Wow. I have not posted anything here since December 2019, four months! Today, while I was reading some random posts online today, I encountered a link to an important genealogy-related article about what can happen when one delves into one's own past and begins climbing a family tree.
Basically, it is the story of a woman who was also working on her family tree, as I and millions of others do, when she came across what she thought was a technical glitch on her Ancestry.com account. Her call to the Ancestry help desk proved otherwise. It seems that the person she thought of as her brother was, in fact, her half-brother.
The person she thought of as her father for her entire life turned out to be her step-father. Her biological father was unknown.
Talk about getting the shock of your life. I had a similar experience, though not nearly as profound, some years ago as I was climbing my way up my own family tree. As a young lad, I always thought my four grandparents were immigrants from England - on my father's side - and Ireland and Scotland on my mother's. It turned out those early beliefs were partly wrong.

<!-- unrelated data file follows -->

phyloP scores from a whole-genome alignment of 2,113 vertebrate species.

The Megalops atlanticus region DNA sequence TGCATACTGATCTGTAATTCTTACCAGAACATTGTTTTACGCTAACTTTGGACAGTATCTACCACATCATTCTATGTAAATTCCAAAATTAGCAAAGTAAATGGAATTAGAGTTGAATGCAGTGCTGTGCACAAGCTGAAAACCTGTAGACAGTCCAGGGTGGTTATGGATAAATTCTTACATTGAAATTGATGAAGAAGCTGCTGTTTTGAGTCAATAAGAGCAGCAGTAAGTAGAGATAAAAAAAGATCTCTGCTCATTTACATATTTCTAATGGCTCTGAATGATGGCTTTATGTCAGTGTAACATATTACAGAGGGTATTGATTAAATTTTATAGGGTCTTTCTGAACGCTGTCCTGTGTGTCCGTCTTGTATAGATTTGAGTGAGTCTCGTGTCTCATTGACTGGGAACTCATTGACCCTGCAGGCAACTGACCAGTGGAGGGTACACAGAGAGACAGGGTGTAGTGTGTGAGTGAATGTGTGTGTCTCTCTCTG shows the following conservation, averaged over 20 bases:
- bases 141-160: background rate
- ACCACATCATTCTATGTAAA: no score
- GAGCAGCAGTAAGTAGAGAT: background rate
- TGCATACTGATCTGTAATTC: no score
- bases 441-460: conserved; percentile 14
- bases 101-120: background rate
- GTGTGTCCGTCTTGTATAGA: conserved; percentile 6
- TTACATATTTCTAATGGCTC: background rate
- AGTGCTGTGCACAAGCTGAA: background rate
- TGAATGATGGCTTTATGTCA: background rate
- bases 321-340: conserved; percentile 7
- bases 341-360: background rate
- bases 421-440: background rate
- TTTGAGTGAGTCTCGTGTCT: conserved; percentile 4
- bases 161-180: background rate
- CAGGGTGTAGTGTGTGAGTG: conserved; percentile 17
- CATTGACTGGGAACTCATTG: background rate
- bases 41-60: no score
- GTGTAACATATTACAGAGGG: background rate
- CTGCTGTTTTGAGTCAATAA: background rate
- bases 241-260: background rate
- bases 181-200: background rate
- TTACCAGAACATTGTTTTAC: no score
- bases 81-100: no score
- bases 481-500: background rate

My paternal grandparents were, indeed, from England. My study has validated that. The shock came when I learned my maternal grandparents were not immigrants from Ireland and Scotland at all. In fact, my maternal grandfather was a natural-born citizen of the United States and came from a family that had lived in New England for three generations, even though the original Burkes did immigrate to the U.S. from Ireland.
My maternal grandmother, on the other hand, was a true immigrant to the U.S., but not from Scotland. She came from Quebec, Canada. Learning that I have Canadian blood was eye-opening.
My shock was not nearly as severe as the lady in the article - I have verified through DNA, the same test that killed her early memories, that my parents are, in fact, my biological parents. But learning that their ancestry was not what I thought it was made me wonder why I had those thoughts. Did my parents lead me to believe them? Was it a plan by my grandparents?
Such are the joys, questions, and occasional pains that come from climbing your own family tree. It can be a journey not for the faint of heart.